Case 2: q = 1. Let the one type-b M-edge be uv (u e U, v e V). By (1), there are at least p + 1 twins of M-edges. But IMI = p + q = p + 1, thus there are exactly p + 1 twins of M-edges and the twins of the M-edges are rs, and for every type-a M-edge u'v' (u' ~ U, v' e V), exactly one of ru' and v's. In particular, every M-edge has a twin.

Let u' v' be an M-edge, different from uv, such that twin(u'v') rs, (u' e U, v' e V). We can assume that u'v' exists. (Proof. If not, IMI - -2 . Where wx is the M-edge different from uv (we U, x e V), twin(wx)= rs. By symmetry, we may assume twin(uv) = rw. Then r, w, x, u, v, s is a good augmenting path.)

By symmetry, we may assume twin(u' v') = ru" where u" e U and u" v" e M. If u" = u', then r ,u ' ,v ' ,s is a good augmenting path since twin(ru')= u 'v 'eM implies twin(v' s)M. So assume u" u'.

Since twin(u' v")M, r, u", v", u', v', s is a good augmenting path unless twin(v' s) e Mw{u ' v" }; and since twin(vu')M, r, u, v, u', v', s is a good augmenting path unless twin(v's) e Mw{vu'}. Thus, we may assume twin(v's) e M, so twin(ru')M.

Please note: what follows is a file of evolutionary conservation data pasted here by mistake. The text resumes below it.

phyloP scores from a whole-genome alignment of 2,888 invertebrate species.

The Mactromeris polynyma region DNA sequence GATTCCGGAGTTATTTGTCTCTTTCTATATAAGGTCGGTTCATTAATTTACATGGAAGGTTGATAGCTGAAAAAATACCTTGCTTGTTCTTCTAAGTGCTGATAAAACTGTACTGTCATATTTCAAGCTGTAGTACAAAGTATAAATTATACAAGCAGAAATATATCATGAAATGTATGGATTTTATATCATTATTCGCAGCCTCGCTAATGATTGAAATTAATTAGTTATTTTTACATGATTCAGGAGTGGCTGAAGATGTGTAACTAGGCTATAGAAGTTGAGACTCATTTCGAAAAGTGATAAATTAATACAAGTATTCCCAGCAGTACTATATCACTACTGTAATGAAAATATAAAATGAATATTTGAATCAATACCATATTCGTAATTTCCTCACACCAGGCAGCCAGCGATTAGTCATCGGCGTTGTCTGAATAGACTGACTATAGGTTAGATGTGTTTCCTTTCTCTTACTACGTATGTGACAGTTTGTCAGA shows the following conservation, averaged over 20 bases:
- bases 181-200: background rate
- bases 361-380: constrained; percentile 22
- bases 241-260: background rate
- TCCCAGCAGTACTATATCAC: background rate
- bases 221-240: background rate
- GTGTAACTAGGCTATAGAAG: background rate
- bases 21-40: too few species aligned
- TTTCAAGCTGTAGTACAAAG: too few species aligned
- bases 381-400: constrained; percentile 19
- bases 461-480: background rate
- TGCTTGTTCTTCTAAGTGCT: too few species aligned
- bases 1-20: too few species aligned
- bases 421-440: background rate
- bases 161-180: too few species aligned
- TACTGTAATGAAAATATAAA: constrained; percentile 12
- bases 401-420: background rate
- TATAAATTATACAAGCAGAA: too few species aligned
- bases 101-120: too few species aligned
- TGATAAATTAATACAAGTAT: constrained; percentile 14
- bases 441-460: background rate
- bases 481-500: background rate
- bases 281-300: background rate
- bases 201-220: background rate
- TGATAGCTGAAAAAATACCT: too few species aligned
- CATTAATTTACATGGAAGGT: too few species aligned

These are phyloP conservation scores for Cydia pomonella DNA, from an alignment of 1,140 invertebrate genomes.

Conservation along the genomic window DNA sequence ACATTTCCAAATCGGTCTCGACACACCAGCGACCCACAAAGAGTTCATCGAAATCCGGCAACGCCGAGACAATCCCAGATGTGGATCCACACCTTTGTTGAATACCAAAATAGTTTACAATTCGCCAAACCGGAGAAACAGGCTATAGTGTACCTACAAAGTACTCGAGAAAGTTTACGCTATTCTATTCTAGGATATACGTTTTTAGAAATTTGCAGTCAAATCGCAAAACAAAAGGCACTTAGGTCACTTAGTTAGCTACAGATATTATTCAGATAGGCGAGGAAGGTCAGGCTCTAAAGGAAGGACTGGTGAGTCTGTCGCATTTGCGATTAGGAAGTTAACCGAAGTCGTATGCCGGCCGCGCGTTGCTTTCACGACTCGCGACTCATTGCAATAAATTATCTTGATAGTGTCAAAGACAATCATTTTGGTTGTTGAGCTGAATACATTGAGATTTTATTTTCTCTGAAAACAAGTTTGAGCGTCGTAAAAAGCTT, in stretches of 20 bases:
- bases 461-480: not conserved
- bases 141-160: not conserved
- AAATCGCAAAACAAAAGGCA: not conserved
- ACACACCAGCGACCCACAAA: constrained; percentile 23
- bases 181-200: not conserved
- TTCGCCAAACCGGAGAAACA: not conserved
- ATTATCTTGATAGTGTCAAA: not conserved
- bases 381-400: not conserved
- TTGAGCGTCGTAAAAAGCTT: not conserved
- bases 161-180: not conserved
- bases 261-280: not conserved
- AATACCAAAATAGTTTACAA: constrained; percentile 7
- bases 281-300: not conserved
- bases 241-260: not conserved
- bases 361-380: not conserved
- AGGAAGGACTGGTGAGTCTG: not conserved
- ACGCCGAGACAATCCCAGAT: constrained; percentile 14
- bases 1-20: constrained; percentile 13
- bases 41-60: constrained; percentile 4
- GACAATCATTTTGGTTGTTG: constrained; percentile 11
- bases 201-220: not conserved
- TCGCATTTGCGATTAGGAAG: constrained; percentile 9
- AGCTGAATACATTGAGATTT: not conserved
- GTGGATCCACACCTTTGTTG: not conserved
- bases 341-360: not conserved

But, then r, u', v', u, v, s is a good augmenting path unless twin(ru') = uv', so let us assume that twin(ru') = uv'. See Fig. 2. Since twin(ru") is an M-edge, twin(v"s) is not.

U V

U p V t

Fig. 1. Number indicates colour. Double lines indicate M-edge.

U V

vo i J

U H V t r

Fig. 2. Number indicates colour. Double lines indicate M-edge.

• 208 K. Cameron~Discrete Mathematics 169 (1997) 205~09

Moreover, either twin(v"s)# u"v' or twin(v"s)# u"v; so we conclude that either r, u', v', u", v", s or r, u, v, u", v", s is a good augmenting path. []